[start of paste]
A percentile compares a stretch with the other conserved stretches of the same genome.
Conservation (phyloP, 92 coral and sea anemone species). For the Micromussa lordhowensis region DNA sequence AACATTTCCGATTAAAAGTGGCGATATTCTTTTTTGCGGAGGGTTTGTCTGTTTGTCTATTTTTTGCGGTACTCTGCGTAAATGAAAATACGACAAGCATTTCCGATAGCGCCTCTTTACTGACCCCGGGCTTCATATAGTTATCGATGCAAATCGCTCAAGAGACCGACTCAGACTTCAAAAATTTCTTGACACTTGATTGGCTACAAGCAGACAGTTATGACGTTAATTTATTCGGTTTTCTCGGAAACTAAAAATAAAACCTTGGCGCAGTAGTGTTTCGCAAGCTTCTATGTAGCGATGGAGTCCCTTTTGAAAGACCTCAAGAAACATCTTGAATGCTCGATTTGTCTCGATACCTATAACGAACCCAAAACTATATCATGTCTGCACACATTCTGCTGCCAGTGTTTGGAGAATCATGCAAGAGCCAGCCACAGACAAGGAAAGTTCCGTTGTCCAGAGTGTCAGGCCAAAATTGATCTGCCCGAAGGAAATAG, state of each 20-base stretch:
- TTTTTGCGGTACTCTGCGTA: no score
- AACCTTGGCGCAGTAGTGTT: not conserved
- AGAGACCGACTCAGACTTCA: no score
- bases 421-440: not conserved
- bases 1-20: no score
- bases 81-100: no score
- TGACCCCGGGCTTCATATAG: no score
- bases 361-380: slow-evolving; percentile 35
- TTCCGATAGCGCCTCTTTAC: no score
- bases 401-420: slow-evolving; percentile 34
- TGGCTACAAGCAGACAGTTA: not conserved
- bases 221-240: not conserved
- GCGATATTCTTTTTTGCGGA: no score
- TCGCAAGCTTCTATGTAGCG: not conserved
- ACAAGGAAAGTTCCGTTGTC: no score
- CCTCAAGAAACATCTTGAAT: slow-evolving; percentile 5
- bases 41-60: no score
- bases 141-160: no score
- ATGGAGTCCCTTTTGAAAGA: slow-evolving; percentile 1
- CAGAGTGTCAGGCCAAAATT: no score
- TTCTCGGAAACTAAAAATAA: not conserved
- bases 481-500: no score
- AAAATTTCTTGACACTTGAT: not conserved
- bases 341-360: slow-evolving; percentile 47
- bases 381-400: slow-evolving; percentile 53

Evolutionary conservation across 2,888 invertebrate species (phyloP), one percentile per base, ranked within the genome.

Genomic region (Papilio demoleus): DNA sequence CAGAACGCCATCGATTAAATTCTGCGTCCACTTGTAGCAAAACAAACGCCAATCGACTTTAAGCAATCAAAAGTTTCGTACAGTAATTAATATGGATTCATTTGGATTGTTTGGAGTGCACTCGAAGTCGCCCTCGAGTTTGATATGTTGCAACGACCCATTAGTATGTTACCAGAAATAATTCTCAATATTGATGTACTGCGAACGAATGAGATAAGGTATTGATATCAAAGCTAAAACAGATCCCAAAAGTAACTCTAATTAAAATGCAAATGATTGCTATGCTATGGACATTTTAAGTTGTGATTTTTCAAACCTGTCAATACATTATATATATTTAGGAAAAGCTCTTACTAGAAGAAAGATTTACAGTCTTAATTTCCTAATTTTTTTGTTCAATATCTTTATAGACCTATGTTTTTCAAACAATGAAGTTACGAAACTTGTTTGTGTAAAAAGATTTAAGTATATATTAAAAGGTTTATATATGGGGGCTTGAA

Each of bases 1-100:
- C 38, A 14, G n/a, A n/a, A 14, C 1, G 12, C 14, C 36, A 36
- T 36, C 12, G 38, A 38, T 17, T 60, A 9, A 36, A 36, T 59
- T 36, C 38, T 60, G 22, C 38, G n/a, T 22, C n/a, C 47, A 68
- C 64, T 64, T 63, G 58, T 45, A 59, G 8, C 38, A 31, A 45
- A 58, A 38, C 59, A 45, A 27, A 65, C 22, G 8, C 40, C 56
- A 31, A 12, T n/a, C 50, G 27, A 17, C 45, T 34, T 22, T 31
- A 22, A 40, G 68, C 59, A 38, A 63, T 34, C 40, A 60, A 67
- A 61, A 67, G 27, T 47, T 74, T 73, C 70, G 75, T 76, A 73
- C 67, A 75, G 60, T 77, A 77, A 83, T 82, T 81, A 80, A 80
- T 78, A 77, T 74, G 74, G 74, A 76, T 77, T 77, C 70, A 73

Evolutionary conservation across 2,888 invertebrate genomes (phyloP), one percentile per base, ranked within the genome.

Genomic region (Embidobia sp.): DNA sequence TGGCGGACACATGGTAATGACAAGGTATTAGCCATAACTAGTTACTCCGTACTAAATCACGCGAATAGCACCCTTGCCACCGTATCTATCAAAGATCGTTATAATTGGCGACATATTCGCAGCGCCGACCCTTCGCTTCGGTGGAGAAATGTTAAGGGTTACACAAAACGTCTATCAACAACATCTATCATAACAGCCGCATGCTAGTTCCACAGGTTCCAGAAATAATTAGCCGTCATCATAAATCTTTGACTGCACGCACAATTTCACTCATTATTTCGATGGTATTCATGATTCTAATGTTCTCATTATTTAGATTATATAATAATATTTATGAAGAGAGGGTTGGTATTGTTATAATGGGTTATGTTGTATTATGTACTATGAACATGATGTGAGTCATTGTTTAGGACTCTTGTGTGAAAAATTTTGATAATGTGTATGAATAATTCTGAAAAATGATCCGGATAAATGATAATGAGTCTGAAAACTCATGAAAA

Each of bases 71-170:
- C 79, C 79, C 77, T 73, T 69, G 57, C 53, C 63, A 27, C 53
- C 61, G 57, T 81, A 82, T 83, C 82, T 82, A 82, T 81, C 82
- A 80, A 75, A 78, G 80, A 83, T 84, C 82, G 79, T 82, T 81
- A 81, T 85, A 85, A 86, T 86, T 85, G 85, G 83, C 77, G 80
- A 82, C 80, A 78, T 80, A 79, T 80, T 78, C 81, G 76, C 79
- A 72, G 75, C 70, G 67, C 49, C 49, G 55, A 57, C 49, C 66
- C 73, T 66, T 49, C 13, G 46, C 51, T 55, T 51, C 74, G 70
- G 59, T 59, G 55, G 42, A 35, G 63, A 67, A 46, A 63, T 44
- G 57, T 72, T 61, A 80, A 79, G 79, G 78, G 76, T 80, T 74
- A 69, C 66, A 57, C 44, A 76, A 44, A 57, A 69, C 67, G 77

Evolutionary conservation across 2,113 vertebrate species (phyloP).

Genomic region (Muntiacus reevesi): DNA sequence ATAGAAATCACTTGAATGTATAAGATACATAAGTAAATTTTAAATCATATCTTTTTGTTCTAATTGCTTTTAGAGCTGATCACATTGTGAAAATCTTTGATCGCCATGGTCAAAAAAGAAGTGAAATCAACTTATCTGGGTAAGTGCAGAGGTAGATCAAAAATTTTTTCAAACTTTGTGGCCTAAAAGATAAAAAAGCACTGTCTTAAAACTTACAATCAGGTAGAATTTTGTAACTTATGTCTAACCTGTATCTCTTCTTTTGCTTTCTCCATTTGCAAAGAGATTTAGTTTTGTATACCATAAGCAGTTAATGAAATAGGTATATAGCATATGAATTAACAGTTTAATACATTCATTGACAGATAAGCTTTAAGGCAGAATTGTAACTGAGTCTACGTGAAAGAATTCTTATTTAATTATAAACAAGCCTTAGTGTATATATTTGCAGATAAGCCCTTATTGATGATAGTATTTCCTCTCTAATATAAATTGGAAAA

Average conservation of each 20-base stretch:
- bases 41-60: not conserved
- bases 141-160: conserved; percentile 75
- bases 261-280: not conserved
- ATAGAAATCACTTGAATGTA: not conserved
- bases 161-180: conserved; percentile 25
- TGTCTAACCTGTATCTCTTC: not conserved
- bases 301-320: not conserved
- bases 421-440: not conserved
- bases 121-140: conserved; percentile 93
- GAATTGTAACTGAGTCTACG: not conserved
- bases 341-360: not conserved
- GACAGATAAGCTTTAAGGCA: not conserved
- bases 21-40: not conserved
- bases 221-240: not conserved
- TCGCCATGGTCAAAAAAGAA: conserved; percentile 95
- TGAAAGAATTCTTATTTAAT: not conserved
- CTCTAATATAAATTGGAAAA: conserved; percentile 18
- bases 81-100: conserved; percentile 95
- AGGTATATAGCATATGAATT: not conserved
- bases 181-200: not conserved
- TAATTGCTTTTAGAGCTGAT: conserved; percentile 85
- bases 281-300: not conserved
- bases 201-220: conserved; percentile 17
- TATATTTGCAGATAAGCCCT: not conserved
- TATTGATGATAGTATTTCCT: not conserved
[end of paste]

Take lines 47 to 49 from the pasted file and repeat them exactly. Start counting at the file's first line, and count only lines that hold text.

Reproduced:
- A 81, T 85, A 85, A 86, T 86, T 85, G 85, G 83, C 77, G 80
- A 82, C 80, A 78, T 80, A 79, T 80, T 78, C 81, G 76, C 79
- A 72, G 75, C 70, G 67, C 49, C 49, G 55, A 57, C 49, C 66